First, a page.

• 2011-2015 - Postdoctoral Fellow, Roswell Park Comprehensive Cancer Center, Department of Cell Stress Biology, Buffalo, NY
  • 2006-2011 - Graduate Student, State University of New York at Buffalo Roswell Park Graduate Division, Buffalo, NY

Honors & Awards:

  • 2016 - Ten Under 10 Award, St. John Fisher College, Rochester, NY


Research Overview:

Dr. Brackett’s research is devoted to defining novel strategies to dampen stress response pathways as a means to augment anti-tumor immunity of TLR5 agonists. Cancer treatments (i.e., radiotherapy, chemotherapy, immunotherapy) and environmental cues (i.e., everyday life experiences especially those for cancer patients) often engage stress response pathways that cause normal tissue damage, diminish anti-tumor immunity, and thereby lead to suboptimal clinical responses.  Our pivotal discoveries have shown that our TLR5 agonist entolimod not only reduces tissue-damaging stress response pathways but also stimulates durable anti-tumor immunity. Although these activities of entolimod were initially attributed to TLR5 stimulation on hepatocytes, Dr. Brackett recently uncovered that stimulation of TLR5 on neutrophils is essential for healing radiation-induced damage to normal tissues. These findings have underscored a potential dual role for neutrophils in dampening tissue-damaging stress and triggering anti-tumor immunity of TLR5 agonists. This new mechanistic knowledge is being translated into novel approaches to broaden the therapeutic window of current cancer treatments. These efforts also include developing novel and efficacious countermeasures to treat pathologies associated with ARS such as those that manifest following accidental exposure to radiation or myeloablative chemotherapy.


Full Publications list on PubMed

Brackett CM*, Greene KF, Aldrich AR, Trageser NH, Pal S, Molodtsov I, Kandar BM, Burdelya LG, Abrams SI, Gudkov AV. Signaling through TLR5 mitigates lethal radiation damage by neutrophil-dependent release of MMP-9. Cell Death Discov. 2021 Sep 28;7(1):266. doi: 10.1038/s41420-021-00642-6. PMID: 34584068. *corresponding author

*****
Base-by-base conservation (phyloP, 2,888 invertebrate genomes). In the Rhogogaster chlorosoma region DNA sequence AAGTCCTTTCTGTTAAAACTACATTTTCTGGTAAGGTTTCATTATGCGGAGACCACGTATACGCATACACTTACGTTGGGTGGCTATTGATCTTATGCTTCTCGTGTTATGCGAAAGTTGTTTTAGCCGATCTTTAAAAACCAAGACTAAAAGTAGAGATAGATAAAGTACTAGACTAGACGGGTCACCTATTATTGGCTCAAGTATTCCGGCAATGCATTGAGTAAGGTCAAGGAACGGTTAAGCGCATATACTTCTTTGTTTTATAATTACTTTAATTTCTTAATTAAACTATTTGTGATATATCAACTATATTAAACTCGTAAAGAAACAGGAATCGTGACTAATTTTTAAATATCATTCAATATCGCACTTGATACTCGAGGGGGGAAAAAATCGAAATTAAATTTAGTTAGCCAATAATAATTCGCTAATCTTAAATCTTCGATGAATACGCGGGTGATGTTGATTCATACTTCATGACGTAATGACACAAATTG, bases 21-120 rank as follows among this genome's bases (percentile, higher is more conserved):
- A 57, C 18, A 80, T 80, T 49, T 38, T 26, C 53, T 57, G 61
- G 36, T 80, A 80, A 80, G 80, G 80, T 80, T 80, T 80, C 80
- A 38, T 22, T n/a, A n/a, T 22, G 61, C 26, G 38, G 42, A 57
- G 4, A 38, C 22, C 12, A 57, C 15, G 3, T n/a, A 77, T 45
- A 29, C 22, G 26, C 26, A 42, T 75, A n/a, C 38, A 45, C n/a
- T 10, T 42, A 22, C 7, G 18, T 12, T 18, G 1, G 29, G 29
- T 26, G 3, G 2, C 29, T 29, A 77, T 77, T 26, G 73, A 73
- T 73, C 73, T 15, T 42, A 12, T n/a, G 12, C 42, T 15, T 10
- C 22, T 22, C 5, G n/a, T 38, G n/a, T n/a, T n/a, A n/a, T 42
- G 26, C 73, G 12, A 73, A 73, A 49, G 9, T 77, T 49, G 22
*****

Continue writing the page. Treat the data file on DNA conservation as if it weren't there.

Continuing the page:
Mett V, Kurnasov OV, Bespalov IA, Molodtsov I, Brackett CM, Burdelya LG, Purmal AA, Gleiberman AS, Toshkov IA, Burkhart CA, Kogan YN, Andrianova EL, Gudkov AV, Osterman AL. A deimmunized and pharmacologically optimized Toll-like receptor 5 agonist for therapeutic applications. Commun Biol. 2021 Apr 12;4(1):466. doi: 10.1038/s42003-021-01978-6. PMID: 33846531; PMCID: PMC8041767.

Brackett CM, Kojouharov B, Veith J, Greene KF, Burdelya LG, Gollnick SO, Abrams SI, Gudkov AV. Toll-like receptor-5 agonist, entolimod, suppresses metastasis and induces immunity by stimulating an NK-dendritic-CD8+ T-cell axis. Proc Natl Acad Sci U S A. 2016 Feb 16;113(7):E874-83. doi: 10.1073/pnas.1521359113. Epub 2016 Feb 1. PMID: 26831100; PMCID: PMC4763744.

Brackett CM, Muhitch JB, Evans SS, Gollnick SO. IL-17 promotes neutrophil entry into tumor-draining lymph nodes following induction of sterile inflammation. J Immunol. 2013 Oct 15;191(8):4348-57. doi: 10.4049/jimmunol.1103621. Epub 2013 Sep 11. PMID: 24026079; PubMed Central PMC3795982.

Burdelya LG, Brackett CM, Kojouharov B, Gitlin II, Leonova KI, Gleiberman AS, Aygun-Sunar S, Veith J, Johnson C, Haderski GJ, Stanhope-Baker P, Allamaneni S, Skitzki J, Zeng M, Martsen E, Medvedev A, Scheblyakov D, Artemicheva NM, Logunov DY, Gintsburg AL, Naroditsky BS, Makarov SS, Gudkov AV. Central role of liver in anticancer and radioprotective activities of Toll-like receptor 5 agonist. Proc Natl Acad Sci U S A. 2013 May 14;110(20):E1857-66. doi: 10.1073/pnas.1222805110. Epub 2013 Apr 29. PMID: 23630282; PMCID: PMC3657788.